The same may be said of the Farm Bill, which stalled in conference as the House was leaving town. Pat Roberts (R-KS), chairman of the Senate Agriculture Committee, was hoping to have the vote to start the negotiations with the House last week. Since that didn’t happen, the legislation may not be passed before the September 30 deadline, in which case a continuing resolution is likely to extend the time needed to reach some agreement—or not.

The Senate’s version of the bill would continue the Rural Energy for America Program (REAP) and provided support for farmers’ energy audits and renewable energy development. These provisions are missing from the House bill. Ann Mesnikoff, Federal Legislative Director for the Environmental Law & Policy Center (ELPC) commented on the differences of the two bills, saying:

“The Senate Farm Bill’s continuation of REAP and the energy title with mandatory funding stands in stark contrast to the flawed House bill that eviscerated both the energy title and mandatory funding for REAP and other programs.”

All other legislation talked about between now and election time, e.g., a new tax bill making the temporary middle-class credits of the prior bill permanent should be considered background noise. Efforts to get Trump to declare his trade wars over will continue being made by Republicans.

The tariffs are hurting farmers, who would prefer having their foreign markets opened again than the $12 billion in “welfare” payments the White House is offering. Trump’s truce with the EU is of little consolation as the real ag monies are made in China. The current tariff efforts by Congress seem not to include those levied earlier by Trump on photovoltaic panels.

Also, readers should look for intra-party maneuvering to replace House Speaker Ryan in the next Congress. The two major contenders, at the moment, are Kevin McCarthy (R-CA) who has been Ryan’s number 2 and Jim Jordan (R-OH) co-founder of the very conservative House Freedom Caucus. Whether Ryan’s replacement will sit as the Speaker of the House or the House Minority Leader will depend on the outcome of the midterms.

The November midterms

Beyond all the predictions and counter-predictions of a Blue Wave sweep of either or both chambers of Congress, two things of particular interest should be considered by activists in advance of the November vote. First, there will be a special election in Ohio’s 12th Congressional District. The seat was vacated by Republican Pat Tiberi when he became head of the Ohio Business Roundtable.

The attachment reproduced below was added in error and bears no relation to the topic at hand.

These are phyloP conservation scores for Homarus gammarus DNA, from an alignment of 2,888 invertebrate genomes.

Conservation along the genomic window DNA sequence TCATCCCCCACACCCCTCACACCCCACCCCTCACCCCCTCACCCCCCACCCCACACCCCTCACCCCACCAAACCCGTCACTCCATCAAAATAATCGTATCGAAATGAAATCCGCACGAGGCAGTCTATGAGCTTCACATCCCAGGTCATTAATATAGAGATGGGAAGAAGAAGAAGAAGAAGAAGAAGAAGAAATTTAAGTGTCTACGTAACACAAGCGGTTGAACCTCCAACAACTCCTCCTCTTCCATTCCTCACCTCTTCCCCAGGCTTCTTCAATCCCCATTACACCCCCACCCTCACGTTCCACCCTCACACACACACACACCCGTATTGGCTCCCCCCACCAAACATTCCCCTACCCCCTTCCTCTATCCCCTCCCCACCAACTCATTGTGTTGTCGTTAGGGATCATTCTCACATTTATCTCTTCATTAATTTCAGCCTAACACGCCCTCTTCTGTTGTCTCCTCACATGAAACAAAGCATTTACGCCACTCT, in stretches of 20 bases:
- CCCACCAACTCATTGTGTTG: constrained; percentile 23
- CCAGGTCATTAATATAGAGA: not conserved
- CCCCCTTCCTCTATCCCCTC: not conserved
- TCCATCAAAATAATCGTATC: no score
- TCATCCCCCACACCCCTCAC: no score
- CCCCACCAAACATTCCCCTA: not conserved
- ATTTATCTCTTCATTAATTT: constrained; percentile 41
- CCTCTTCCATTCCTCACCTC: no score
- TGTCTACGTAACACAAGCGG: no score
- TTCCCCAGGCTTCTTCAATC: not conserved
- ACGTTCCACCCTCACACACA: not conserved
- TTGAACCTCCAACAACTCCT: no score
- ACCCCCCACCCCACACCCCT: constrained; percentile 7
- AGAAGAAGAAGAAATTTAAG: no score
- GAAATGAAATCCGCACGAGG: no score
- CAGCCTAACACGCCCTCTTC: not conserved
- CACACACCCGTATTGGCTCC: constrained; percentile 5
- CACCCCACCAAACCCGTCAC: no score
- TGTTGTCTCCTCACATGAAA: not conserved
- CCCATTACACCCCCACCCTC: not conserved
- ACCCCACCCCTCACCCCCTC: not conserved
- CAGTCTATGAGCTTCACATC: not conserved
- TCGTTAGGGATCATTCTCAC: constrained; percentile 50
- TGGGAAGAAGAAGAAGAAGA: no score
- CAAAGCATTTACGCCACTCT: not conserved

The special election is a preview of the November contest between Democrat Danny O’Connor and Troy Balderson, currently a Republican state senator. Whoever wins in August will hold the seat for less than a 100 days. Ohio, however, is a bellwether state and the outcome of next week’s special election could be quite telling.

Whether in Ohio’s coming special election or the November midterms, women will continue to be one of, if not the, most influential bloc of voters. White college-educated suburban women—are largely showing a preference for a Democratic Congress by a margin of 58 to 33 percent, according to the most recent NBC/Wall Street Journal poll. In 2014, white college women voters – according to merged NBC/Wall Street Journal surveys – preferred a Democratic Congress to a Republican one by just two points (46 to 44 percent).

Black women in 2018 have stepped up their political game considerably and are likely to make a big difference particularly in states like Alabama, Florida, Georgia, Maryland, Michigan, Mississippi, North Carolina, Ohio, Pennsylvania, Virginia, and the District of Columbia. Black women have already proven a significant voting bloc in presidential, Senate and local races across the country.

Donna Owens writes that:

…the National Coalition on Black Civic Participation (NCBCP) and its offshoot — the Black Women’s Roundtable — launched the Unity ’18 Black Voting & Power Building “Time4APowerShift” campaign in Atlanta, Georgia. The goal is to leverage the impact of the Black vote and collective leadership, with a special emphasis on the South, Black women, and young voters.

Climate activists would do well to remember that women—whether Democrat or Republican—have traditionally been more accepting of climate-science and supportive of efforts to regulate the environment than men. I am guessing this year they will also be more likely to exercise their right to vote.

Who wins and who loses in the November midterms will undoubtedly make a difference in what Congress and the Trump administration will be able to accomplish for the remainder of the 115th Congress and the two-year life of the 116th. Whatever the outcome of the election, however, the conflict between progressives and populists will continue into and beyond the 2020 general elections.

In the final analysis, whether Trump and company can continue to deregulate the environment will depend less on who will be elected and more on what they stand for and willing to do. So far, climate has barely been mentioned in the campaigns of either Republicans or Democrats. Fortunately, there is still time for voters to make their priorities known.

Photo credit: Mirah Curzer on Unsplash

Joel Stronberg

Joel B. Stronberg, Esq., of The JBS Group is a veteran clean energy policy analyst with over 30 years of experience, based in Washington, DC. He writes about energy and politics in his blog Civil Notion (www.civilnotion.com) and has recently published the book Earth v. TrumpThe Climate Defenders' Guide to Washington Politics based on his commentaries. He has worked extensively in the clean energy fields for public and private sector clients at all levels of government and in Latin America. His specialties include: resiliency; distributed generation and storage; utility regulation; financing mechanisms; sustainable agriculture; and human behavior. Stronberg is a frequent presenter at conferences and workshops.

Tags: American environmental policy, American politics, US elections